MIAMI -- Trevor Richards experienced his share of highs and lows in the first half of his rookie season. But no matter the outcome, a constant for the rookie right-hander was his composure.
Richards showed it again on Saturday afternoon, and mixed in arguably his best changeup in his first 13 big league starts. He threw six shutout innings, and he was picked up by his bullpen as the Marlins blanked the Phillies, 2-0, at Marlins Park.
Richards, Brad Ziegler, Drew Steckenrider and Kyle Barraclough combined for Miami's eighth shutout.
After losing by the identical score on Friday night against Jacob Arrieta, Miami was able to get all the runs it needed against All-Star Aaron Nola in the first inning.
"It's fun going against those guys," Richards said of one of the top starters in the National League. "You know they're going to pitch a good game. You know going in you've got to pitch well. Just the mindset going in, you've got to execute your pitches from the get-go."
Not overpowering, Richards relies on spotting his 90-92-mph fastball and executing his changeup, which is a plus pitch. Of the 98 pitches he threw, 55 were four-seam fastballs, and 36 were changeups. Richards induced 13 swinging strikes on his changeup (16 total).
In the sixth inning, Richards issued a two-out walk to Maikel Franco, but he struck out Nick Williams, getting him to swing through a changeup.
"I was just focusing on keeping it down," Richards said. "Whenever it gets hit, it's up in the zone, and righties or lefties are able to turn on it. It all starts with fastball command. If I'm not throwing my fastball for strikes, my changeup isn't going to be effective."
Matched against Nola, Richards needed to be on point to keep his team in the game. Nola entered the game having lasted at least seven innings in three straight outings. Nola was effective for six innings, giving up two runs on four hits, before being lifted for a pinch-hitter in the seventh.
"As much as anything, just attacking the strike zone, and getting back to what made him successful," Marlins manager Don Mattingly said of Richards' success. "You know when you face a guy like Nola, you're going to have to get a guy who keeps you in the game. We got him early, too. That's what you need to do."
Shut out, 2-0, in the series opener on Friday, the Marlins struck quickly off Nola, scoring twice in the first inning. Derek Dietrich led off with a single and scored on Starlin Castro's fielder's-choice grounder. Martin Prado added a two-out, RBI single. Three of the four hits Nola allowed came in the first.
"It's been two real close games," Prado said. "Basically, we've faced two guys who just know how to pitch, and how to mix secondary pitches. To be able to get them early in the game against Nola, who is a guy who along the way gets better. It was huge right there.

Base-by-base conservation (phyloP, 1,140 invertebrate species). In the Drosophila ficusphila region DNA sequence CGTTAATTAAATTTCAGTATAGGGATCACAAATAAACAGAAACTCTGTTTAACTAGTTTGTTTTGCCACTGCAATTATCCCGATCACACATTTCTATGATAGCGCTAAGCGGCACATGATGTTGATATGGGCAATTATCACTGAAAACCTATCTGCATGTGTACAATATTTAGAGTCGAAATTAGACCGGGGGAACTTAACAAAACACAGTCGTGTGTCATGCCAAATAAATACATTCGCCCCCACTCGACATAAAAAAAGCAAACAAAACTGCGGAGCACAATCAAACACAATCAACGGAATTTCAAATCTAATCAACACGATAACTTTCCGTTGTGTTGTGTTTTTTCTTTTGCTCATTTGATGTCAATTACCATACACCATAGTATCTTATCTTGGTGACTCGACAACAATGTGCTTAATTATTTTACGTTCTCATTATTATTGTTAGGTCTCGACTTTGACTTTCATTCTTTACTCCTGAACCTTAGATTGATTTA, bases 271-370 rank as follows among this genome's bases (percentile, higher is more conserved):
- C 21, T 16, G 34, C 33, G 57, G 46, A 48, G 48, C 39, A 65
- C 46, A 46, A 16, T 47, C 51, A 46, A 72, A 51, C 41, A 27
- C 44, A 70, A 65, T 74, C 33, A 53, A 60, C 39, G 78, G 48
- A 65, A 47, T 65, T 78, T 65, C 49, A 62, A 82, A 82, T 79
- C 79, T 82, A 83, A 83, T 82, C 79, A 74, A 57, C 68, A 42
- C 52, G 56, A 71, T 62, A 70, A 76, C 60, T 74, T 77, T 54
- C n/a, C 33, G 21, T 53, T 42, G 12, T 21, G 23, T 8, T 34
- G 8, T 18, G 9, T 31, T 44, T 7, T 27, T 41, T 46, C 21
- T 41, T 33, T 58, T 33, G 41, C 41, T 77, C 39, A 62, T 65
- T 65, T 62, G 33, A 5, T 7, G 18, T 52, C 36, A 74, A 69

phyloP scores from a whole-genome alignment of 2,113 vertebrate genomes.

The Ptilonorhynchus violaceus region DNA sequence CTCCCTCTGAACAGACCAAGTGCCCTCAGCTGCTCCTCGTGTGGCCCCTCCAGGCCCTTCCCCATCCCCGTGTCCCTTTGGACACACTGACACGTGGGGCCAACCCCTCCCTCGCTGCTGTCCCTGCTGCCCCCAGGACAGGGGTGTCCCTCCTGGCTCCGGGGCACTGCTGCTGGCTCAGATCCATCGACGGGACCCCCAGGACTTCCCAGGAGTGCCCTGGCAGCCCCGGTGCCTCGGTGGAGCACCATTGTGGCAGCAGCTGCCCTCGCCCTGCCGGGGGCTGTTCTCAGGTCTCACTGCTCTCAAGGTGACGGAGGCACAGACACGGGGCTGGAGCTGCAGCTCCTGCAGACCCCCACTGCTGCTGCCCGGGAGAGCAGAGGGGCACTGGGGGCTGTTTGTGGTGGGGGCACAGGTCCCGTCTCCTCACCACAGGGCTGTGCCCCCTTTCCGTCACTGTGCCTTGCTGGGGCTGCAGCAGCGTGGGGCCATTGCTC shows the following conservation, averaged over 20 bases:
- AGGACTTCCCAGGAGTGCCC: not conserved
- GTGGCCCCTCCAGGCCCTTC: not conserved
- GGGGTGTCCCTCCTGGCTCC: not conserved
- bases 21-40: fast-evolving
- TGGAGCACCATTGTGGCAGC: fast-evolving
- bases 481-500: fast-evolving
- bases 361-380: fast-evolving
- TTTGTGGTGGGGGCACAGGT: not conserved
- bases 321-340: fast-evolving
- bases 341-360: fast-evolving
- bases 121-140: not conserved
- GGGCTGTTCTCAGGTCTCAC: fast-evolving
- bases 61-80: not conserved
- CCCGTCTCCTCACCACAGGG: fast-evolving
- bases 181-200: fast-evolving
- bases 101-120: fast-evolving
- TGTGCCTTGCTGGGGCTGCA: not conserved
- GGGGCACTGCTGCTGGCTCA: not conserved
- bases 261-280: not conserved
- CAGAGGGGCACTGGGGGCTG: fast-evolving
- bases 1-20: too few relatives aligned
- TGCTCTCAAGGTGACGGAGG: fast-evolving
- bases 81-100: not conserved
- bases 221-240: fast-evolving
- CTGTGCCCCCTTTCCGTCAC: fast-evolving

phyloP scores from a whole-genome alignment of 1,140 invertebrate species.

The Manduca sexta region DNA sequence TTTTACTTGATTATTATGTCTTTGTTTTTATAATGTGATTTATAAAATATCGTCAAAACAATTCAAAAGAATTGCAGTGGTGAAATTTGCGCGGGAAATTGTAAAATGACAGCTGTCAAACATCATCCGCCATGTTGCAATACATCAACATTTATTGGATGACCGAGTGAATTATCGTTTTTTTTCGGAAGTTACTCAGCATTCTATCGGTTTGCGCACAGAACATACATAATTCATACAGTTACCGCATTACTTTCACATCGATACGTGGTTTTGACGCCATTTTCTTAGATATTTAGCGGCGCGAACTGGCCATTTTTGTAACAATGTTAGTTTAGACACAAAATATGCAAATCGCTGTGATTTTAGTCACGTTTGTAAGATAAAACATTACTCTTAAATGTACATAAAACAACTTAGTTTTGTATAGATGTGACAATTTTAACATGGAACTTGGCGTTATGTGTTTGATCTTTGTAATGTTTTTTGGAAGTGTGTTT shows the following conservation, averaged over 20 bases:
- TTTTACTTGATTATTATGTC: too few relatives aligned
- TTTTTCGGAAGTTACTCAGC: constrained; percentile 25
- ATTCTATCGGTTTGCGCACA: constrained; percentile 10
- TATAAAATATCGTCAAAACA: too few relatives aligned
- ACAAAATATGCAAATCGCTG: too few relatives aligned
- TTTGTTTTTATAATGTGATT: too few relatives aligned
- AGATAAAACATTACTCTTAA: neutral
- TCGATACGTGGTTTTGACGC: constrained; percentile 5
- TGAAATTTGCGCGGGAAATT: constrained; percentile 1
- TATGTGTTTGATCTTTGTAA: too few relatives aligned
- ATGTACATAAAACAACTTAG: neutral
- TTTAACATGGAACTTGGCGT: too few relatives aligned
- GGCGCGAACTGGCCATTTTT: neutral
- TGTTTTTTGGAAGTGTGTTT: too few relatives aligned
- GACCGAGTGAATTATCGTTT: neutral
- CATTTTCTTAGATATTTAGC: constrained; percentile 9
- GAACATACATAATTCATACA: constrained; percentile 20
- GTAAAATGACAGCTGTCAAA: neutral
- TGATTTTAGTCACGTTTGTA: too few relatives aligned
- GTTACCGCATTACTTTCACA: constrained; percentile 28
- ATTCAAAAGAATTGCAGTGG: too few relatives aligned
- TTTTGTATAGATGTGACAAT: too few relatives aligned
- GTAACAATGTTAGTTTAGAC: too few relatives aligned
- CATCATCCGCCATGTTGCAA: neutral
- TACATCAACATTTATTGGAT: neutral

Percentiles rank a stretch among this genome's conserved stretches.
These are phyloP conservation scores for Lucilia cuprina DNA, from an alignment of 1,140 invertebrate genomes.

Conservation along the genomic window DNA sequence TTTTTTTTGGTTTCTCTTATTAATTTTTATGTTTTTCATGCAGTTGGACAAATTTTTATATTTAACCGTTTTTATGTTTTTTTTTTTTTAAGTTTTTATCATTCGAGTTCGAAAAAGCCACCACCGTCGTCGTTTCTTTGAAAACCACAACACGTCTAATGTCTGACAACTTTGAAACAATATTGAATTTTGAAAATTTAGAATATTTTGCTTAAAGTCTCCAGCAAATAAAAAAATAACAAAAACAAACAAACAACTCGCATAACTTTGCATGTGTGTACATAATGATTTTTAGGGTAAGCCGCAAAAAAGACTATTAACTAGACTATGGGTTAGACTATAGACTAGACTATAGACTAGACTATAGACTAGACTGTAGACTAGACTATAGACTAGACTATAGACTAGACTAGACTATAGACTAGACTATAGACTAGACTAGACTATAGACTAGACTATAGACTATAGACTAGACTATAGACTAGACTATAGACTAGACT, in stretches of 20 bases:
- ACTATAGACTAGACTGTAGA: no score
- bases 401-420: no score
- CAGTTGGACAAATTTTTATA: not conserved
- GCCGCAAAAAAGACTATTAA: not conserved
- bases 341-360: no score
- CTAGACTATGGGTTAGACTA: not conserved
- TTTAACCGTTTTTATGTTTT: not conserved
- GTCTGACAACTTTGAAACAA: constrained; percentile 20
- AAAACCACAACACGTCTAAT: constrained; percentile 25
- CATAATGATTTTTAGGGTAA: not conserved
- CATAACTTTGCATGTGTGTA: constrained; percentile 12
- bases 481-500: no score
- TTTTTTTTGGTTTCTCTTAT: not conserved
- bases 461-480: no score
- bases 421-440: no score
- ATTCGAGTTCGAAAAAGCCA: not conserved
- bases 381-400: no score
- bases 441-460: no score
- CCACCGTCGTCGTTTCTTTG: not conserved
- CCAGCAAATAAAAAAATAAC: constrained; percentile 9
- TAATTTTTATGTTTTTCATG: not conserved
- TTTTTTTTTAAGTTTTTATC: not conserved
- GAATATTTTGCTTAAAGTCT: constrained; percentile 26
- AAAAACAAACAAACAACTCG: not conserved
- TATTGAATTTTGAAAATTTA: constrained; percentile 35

"It's not the run support you want to give to your pitcher. At the end of the game, we got a good win for the team."
Nola, the brother of Marlins' Triple-A New Orleans catching prospect Austin Nola, faced the Marlins for the second time this year. On May 2 at Marlins Park, Nola threw 7 1/3 shutout innings in a 6-0 Phillies win.
"Martin's hit was big. It adds on," Mattingly said. "Instead of getting out of that with one, you end up getting a couple, and it gives you a little breathing room."
MOMENTS THAT MATTERED
The back end of the Marlins' bullpen has been lockdown for most of the season, and that was the case again on Saturday. In the seventh inning, Ziegler got Aaron Altherr to bounce into an inning-ending 6-4-3 double play. And in the eighth inning, Steckenrider worked around a leadoff single to Cesar Hernandez. Barraclough, in the ninth, retired the first two, but issued back-to-back singles to Scott Kingery and Andrew Knapp. He got out of it by retiring pinch-hitter Jesmuel Valentin on a foul pop to shortstop JT Riddle.
Monitoring their innings in the second half will be a priority, because all three are over 40 innings -- Ziegler (47), Steckenrider (42 2/3) and Barraclough (42 1/3)
"We've used them a lot," Mattingly said. "It's one of the things we'll be looking at. We look at it all year long, but we'll really pay attention in the second half. Those are guys who are part of your future, and you don't want to get those guys hurt."
Castro's fielder's-choice RBI in the first inning turned out being his team-leading seventh game-winning RBI of the season.
YOU GOTTA SEE THIS
Cameron Maybin made the most of his time getting full-time work in center field with Lewis Brinson (right hip bone bruise) on the 10-day disabled list. With two outs in the fifth inning, and with Jorge Alfaro on third base, Rhys Hoskins smoked a drive to center. Maybin, in full stride, ran the ball down and bumped into the wall. According to Statcast™, Maybin recorded a five-star catch. It had a 22 percent catch probability. The hot smash was projected at 398 feet, with an exit velocity of 102.4 mph. Maybin covered 95 feet in 5.3 seconds.
"That was an incredible play," Richards said. "He saved the game right there. That's at least one run. Who knows after that? He covered some ground there. That's incredible."
HE SAID IT
"That's a first for me, right there. I've seen guys catch it, and they throw it out to the outfield or whatever. But that was a different one." -- Mattingly, on Franco, believing Castro's grounder in the sixth inning was foul and flipping the ball into the stands for a two-base error
The Marlins close out their first half on Sunday in Marlins Park at 1:10 p.m. ET against the Phillies. Jose Urena has had a misleading first half (2-9, 4.13 ERA), battling a right shoulder injury in late June. On May 2 against the Phillies, Urena lost, despite giving up two runs (one earned) in seven innings. Right-hander Enyel De Los Santos goes for Philadelphia, in place of Zach Eflin (blister).